TLJ was “everyone busy fighting desperately for their lives, with no info on any targets beyond the ones that just showed up fully armed at their doorstep”.

TRoS was “hey guys, now it’s our turn to strike while the enemy still has their pants down—we’re sending you the exact location of the target we all need to strike right now”.

Big difference.
Last edited by DarHan on Sun Jan 12, 2020 10:01 pm, edited 1 time in total.
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Post by The Saxman » Sun Jan 12, 2020 10:00 pm

That's the thing that makes the "No one came to Crait, but now we're here" make sense. TLJ began literally HOURS after the Republic's capital and main fleet were annihilated. Whatever was left was scrambling to put itself together.

Meanwhile, Leia and the Resistance are NOT an independent nation under attack. They're a rebellion against what was the LEGITIMATE government of their territories.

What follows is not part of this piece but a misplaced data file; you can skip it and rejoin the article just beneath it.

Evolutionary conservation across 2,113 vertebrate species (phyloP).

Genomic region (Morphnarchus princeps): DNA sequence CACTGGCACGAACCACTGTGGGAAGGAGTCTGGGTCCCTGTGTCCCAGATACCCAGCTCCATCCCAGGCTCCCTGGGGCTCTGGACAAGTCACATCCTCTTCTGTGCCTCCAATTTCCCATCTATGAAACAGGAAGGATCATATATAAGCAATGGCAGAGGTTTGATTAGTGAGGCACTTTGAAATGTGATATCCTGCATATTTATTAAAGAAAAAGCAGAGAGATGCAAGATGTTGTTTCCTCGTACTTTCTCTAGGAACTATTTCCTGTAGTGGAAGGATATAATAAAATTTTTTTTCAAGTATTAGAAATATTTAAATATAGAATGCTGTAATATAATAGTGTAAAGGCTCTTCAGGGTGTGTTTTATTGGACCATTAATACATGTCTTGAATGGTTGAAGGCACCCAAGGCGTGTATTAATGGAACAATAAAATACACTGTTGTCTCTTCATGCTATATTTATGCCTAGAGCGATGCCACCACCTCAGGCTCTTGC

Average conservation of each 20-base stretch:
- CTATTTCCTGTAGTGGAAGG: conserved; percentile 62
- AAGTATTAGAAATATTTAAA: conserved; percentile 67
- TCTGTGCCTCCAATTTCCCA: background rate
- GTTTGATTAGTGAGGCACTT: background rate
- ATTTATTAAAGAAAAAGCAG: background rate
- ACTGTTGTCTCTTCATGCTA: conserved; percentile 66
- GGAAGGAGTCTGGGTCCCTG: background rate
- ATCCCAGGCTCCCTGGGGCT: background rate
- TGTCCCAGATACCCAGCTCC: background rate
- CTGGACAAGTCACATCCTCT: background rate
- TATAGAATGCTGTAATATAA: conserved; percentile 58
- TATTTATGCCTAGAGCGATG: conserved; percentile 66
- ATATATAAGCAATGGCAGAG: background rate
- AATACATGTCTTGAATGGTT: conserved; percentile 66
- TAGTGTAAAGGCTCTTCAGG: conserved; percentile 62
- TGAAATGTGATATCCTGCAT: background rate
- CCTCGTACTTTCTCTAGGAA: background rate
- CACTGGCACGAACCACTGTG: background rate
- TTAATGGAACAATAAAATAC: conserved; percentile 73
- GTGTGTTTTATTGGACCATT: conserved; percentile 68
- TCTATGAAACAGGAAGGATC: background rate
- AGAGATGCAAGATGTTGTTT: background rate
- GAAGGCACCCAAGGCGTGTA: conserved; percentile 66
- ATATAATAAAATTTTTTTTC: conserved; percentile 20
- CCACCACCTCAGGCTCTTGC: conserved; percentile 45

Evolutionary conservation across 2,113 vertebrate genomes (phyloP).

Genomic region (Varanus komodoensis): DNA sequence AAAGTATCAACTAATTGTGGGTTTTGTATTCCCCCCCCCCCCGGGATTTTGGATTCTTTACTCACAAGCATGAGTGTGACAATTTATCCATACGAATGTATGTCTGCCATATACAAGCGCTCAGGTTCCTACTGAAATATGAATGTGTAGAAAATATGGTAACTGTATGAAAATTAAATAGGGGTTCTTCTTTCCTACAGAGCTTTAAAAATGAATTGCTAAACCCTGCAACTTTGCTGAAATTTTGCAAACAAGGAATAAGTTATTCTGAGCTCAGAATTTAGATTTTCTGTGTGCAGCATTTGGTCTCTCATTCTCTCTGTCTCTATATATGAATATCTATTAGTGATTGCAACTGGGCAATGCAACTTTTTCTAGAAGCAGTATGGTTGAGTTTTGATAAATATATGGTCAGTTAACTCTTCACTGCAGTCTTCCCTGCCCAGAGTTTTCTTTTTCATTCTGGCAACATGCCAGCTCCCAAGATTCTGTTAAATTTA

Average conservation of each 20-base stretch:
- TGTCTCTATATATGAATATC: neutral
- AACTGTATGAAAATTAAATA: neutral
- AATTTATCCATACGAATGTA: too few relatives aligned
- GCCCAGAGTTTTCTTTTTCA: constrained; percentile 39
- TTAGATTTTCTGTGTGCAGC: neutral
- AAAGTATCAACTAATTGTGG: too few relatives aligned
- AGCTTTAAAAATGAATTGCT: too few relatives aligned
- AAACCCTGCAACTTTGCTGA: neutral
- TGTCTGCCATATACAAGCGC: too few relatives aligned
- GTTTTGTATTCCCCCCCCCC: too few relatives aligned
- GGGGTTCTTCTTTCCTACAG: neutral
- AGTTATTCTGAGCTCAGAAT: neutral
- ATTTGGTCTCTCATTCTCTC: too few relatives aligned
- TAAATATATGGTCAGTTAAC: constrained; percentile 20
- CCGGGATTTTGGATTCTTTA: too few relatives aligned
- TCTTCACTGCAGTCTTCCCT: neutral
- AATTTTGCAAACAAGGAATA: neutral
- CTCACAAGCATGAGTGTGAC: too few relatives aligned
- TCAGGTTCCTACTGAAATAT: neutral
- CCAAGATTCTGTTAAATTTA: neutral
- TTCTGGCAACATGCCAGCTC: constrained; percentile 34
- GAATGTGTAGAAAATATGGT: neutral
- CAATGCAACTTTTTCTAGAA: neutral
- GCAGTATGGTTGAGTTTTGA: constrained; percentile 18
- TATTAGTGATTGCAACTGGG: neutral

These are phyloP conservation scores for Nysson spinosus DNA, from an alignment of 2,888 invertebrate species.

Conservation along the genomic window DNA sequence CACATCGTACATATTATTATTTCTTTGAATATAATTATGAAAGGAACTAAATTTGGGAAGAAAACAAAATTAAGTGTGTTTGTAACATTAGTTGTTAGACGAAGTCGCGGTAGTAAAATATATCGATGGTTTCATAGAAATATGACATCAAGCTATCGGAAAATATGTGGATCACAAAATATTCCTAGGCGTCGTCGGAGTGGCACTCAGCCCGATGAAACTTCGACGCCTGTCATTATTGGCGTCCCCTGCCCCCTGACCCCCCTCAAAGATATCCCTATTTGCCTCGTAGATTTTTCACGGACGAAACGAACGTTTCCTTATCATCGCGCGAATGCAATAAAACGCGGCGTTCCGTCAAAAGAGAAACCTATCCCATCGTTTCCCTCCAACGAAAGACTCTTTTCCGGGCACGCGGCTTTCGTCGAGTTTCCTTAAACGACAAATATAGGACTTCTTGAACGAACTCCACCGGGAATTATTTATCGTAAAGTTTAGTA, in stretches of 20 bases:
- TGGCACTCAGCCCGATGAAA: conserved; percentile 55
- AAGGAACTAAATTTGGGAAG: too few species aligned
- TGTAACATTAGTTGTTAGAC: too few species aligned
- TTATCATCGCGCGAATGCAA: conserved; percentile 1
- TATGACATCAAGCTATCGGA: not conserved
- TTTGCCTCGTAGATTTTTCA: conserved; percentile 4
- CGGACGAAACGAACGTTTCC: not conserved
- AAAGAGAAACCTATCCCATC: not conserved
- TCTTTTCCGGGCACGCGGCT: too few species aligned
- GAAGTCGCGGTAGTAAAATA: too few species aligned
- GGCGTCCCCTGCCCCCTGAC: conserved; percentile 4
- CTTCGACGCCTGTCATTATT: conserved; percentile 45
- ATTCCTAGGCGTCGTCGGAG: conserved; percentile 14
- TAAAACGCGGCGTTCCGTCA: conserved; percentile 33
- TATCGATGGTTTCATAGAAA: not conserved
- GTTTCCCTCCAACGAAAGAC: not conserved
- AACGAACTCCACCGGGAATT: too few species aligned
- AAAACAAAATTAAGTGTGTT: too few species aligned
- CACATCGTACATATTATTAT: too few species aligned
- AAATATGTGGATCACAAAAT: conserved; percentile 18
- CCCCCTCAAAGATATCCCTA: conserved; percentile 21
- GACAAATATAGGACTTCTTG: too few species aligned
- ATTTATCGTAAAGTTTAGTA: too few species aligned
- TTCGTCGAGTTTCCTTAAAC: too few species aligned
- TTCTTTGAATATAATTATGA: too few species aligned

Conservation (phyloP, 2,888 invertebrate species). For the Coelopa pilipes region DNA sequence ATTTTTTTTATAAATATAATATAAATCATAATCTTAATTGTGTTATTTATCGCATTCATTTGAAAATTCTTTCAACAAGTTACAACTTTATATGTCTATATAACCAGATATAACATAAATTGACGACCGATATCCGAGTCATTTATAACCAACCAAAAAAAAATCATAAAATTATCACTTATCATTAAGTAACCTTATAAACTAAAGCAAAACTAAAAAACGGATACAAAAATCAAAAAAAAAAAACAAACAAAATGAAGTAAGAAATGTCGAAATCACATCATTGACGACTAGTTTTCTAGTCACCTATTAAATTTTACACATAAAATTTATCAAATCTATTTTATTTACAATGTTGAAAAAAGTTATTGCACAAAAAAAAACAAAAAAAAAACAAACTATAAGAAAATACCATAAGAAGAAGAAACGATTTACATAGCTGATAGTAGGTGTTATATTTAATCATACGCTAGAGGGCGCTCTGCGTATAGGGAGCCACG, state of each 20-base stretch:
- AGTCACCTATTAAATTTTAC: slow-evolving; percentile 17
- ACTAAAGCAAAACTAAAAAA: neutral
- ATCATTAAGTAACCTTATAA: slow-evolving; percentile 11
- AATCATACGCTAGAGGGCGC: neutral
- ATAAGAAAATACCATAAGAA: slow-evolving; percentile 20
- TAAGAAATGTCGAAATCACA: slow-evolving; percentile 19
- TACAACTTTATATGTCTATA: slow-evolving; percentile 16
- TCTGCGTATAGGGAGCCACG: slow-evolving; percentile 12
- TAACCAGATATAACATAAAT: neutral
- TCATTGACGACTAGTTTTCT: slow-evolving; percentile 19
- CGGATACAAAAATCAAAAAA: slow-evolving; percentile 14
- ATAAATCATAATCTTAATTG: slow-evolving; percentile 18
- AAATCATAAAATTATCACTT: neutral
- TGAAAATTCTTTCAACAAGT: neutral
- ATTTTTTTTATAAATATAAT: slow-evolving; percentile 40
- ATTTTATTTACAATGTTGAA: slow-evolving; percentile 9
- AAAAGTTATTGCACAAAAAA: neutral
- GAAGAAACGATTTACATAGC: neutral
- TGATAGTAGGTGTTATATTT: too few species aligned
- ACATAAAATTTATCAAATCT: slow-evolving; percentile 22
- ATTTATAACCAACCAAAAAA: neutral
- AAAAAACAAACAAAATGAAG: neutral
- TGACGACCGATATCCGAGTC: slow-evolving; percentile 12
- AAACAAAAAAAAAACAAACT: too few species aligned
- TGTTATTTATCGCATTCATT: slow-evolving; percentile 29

The idea of anyone coming to help at Crait is LITERALLY like the Syrian Rebels expecting the US to send an army to help them literally the day after Washington DC was nuked.

However the entire setup — that the New Republic Navy has been so downscaled it was all kept in one system — was INCREDIBLY stupid to begin with.

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Post by DarHan » Sun Jan 12, 2020 10:04 pm

There’s stupid and stupid. Keeping with the comparison to the US: if the US had kept with the original intent to not have a large standing army, then nuking DC would effectively wipe out US Federal forces, leaving 50 states to deal with the threat, each with their own national guard.
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Post by Jaeven » Sun Jan 12, 2020 10:55 pm